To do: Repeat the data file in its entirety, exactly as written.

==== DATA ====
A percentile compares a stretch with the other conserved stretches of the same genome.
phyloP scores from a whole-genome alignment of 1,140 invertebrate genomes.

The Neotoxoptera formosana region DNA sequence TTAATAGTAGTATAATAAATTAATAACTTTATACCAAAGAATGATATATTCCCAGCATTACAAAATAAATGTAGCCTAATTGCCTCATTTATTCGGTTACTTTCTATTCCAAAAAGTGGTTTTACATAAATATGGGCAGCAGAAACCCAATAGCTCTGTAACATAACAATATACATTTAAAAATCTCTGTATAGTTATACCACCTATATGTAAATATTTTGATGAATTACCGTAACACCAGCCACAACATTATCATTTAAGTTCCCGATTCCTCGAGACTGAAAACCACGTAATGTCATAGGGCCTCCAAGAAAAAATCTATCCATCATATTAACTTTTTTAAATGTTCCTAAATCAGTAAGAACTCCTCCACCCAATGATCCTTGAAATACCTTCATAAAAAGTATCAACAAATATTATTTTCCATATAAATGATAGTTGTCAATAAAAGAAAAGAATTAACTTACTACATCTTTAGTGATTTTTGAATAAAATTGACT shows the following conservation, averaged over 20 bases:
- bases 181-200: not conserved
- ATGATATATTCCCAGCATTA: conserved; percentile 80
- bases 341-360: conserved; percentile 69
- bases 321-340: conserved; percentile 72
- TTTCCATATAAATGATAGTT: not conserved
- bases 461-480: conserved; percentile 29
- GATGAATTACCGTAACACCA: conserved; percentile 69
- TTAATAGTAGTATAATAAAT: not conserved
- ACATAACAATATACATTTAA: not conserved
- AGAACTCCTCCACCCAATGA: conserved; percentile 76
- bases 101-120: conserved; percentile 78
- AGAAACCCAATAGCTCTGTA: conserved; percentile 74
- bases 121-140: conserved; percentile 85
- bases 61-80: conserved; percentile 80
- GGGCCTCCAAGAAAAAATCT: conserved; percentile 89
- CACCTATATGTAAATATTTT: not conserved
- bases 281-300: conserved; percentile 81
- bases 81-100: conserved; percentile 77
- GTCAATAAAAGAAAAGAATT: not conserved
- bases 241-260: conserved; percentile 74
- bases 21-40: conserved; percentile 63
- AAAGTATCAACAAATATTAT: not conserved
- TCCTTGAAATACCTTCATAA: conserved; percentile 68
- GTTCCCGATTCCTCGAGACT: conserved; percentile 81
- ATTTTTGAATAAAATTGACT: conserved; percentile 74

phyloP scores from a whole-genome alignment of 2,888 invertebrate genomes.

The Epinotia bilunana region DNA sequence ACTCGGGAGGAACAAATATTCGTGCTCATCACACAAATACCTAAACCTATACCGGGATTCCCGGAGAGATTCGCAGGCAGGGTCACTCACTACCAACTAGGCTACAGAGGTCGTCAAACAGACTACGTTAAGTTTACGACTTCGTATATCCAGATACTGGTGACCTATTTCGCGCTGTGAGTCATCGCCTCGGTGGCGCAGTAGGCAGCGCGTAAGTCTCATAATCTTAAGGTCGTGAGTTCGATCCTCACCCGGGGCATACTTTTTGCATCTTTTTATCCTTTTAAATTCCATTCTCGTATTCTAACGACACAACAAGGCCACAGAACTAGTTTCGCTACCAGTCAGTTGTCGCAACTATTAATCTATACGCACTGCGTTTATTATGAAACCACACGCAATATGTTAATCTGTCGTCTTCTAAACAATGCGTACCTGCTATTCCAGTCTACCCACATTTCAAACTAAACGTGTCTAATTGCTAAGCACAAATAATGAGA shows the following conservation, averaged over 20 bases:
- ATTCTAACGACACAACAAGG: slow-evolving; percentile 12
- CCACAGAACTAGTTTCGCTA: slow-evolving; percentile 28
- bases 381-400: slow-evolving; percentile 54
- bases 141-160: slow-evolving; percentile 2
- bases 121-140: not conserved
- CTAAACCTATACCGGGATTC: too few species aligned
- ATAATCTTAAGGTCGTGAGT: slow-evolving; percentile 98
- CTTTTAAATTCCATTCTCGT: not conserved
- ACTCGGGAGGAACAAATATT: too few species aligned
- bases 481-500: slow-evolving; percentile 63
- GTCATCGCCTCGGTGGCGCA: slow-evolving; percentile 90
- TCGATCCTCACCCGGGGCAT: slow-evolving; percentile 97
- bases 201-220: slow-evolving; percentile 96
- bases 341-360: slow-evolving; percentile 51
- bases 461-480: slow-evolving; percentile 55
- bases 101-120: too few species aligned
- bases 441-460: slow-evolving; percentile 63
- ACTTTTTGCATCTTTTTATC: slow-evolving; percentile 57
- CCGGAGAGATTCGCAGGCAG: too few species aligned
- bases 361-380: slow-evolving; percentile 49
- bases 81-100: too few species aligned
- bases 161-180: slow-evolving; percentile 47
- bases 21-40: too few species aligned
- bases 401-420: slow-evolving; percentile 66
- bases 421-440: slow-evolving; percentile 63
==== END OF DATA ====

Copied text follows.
A percentile compares a stretch with the other conserved stretches of the same genome.
phyloP scores from a whole-genome alignment of 1,140 invertebrate genomes.

The Neotoxoptera formosana region DNA sequence TTAATAGTAGTATAATAAATTAATAACTTTATACCAAAGAATGATATATTCCCAGCATTACAAAATAAATGTAGCCTAATTGCCTCATTTATTCGGTTACTTTCTATTCCAAAAAGTGGTTTTACATAAATATGGGCAGCAGAAACCCAATAGCTCTGTAACATAACAATATACATTTAAAAATCTCTGTATAGTTATACCACCTATATGTAAATATTTTGATGAATTACCGTAACACCAGCCACAACATTATCATTTAAGTTCCCGATTCCTCGAGACTGAAAACCACGTAATGTCATAGGGCCTCCAAGAAAAAATCTATCCATCATATTAACTTTTTTAAATGTTCCTAAATCAGTAAGAACTCCTCCACCCAATGATCCTTGAAATACCTTCATAAAAAGTATCAACAAATATTATTTTCCATATAAATGATAGTTGTCAATAAAAGAAAAGAATTAACTTACTACATCTTTAGTGATTTTTGAATAAAATTGACT shows the following conservation, averaged over 20 bases:
- bases 181-200: not conserved
- ATGATATATTCCCAGCATTA: conserved; percentile 80
- bases 341-360: conserved; percentile 69
- bases 321-340: conserved; percentile 72
- TTTCCATATAAATGATAGTT: not conserved
- bases 461-480: conserved; percentile 29
- GATGAATTACCGTAACACCA: conserved; percentile 69
- TTAATAGTAGTATAATAAAT: not conserved
- ACATAACAATATACATTTAA: not conserved
- AGAACTCCTCCACCCAATGA: conserved; percentile 76
- bases 101-120: conserved; percentile 78
- AGAAACCCAATAGCTCTGTA: conserved; percentile 74
- bases 121-140: conserved; percentile 85
- bases 61-80: conserved; percentile 80
- GGGCCTCCAAGAAAAAATCT: conserved; percentile 89
- CACCTATATGTAAATATTTT: not conserved
- bases 281-300: conserved; percentile 81
- bases 81-100: conserved; percentile 77
- GTCAATAAAAGAAAAGAATT: not conserved
- bases 241-260: conserved; percentile 74
- bases 21-40: conserved; percentile 63
- AAAGTATCAACAAATATTAT: not conserved
- TCCTTGAAATACCTTCATAA: conserved; percentile 68
- GTTCCCGATTCCTCGAGACT: conserved; percentile 81
- ATTTTTGAATAAAATTGACT: conserved; percentile 74

phyloP scores from a whole-genome alignment of 2,888 invertebrate genomes.

The Epinotia bilunana region DNA sequence ACTCGGGAGGAACAAATATTCGTGCTCATCACACAAATACCTAAACCTATACCGGGATTCCCGGAGAGATTCGCAGGCAGGGTCACTCACTACCAACTAGGCTACAGAGGTCGTCAAACAGACTACGTTAAGTTTACGACTTCGTATATCCAGATACTGGTGACCTATTTCGCGCTGTGAGTCATCGCCTCGGTGGCGCAGTAGGCAGCGCGTAAGTCTCATAATCTTAAGGTCGTGAGTTCGATCCTCACCCGGGGCATACTTTTTGCATCTTTTTATCCTTTTAAATTCCATTCTCGTATTCTAACGACACAACAAGGCCACAGAACTAGTTTCGCTACCAGTCAGTTGTCGCAACTATTAATCTATACGCACTGCGTTTATTATGAAACCACACGCAATATGTTAATCTGTCGTCTTCTAAACAATGCGTACCTGCTATTCCAGTCTACCCACATTTCAAACTAAACGTGTCTAATTGCTAAGCACAAATAATGAGA shows the following conservation, averaged over 20 bases:
- ATTCTAACGACACAACAAGG: slow-evolving; percentile 12
- CCACAGAACTAGTTTCGCTA: slow-evolving; percentile 28
- bases 381-400: slow-evolving; percentile 54
- bases 141-160: slow-evolving; percentile 2
- bases 121-140: not conserved
- CTAAACCTATACCGGGATTC: too few species aligned
- ATAATCTTAAGGTCGTGAGT: slow-evolving; percentile 98
- CTTTTAAATTCCATTCTCGT: not conserved
- ACTCGGGAGGAACAAATATT: too few species aligned
- bases 481-500: slow-evolving; percentile 63
- GTCATCGCCTCGGTGGCGCA: slow-evolving; percentile 90
- TCGATCCTCACCCGGGGCAT: slow-evolving; percentile 97
- bases 201-220: slow-evolving; percentile 96
- bases 341-360: slow-evolving; percentile 51
- bases 461-480: slow-evolving; percentile 55
- bases 101-120: too few species aligned
- bases 441-460: slow-evolving; percentile 63
- ACTTTTTGCATCTTTTTATC: slow-evolving; percentile 57
- CCGGAGAGATTCGCAGGCAG: too few species aligned
- bases 361-380: slow-evolving; percentile 49
- bases 81-100: too few species aligned
- bases 161-180: slow-evolving; percentile 47
- bases 21-40: too few species aligned
- bases 401-420: slow-evolving; percentile 66
- bases 421-440: slow-evolving; percentile 63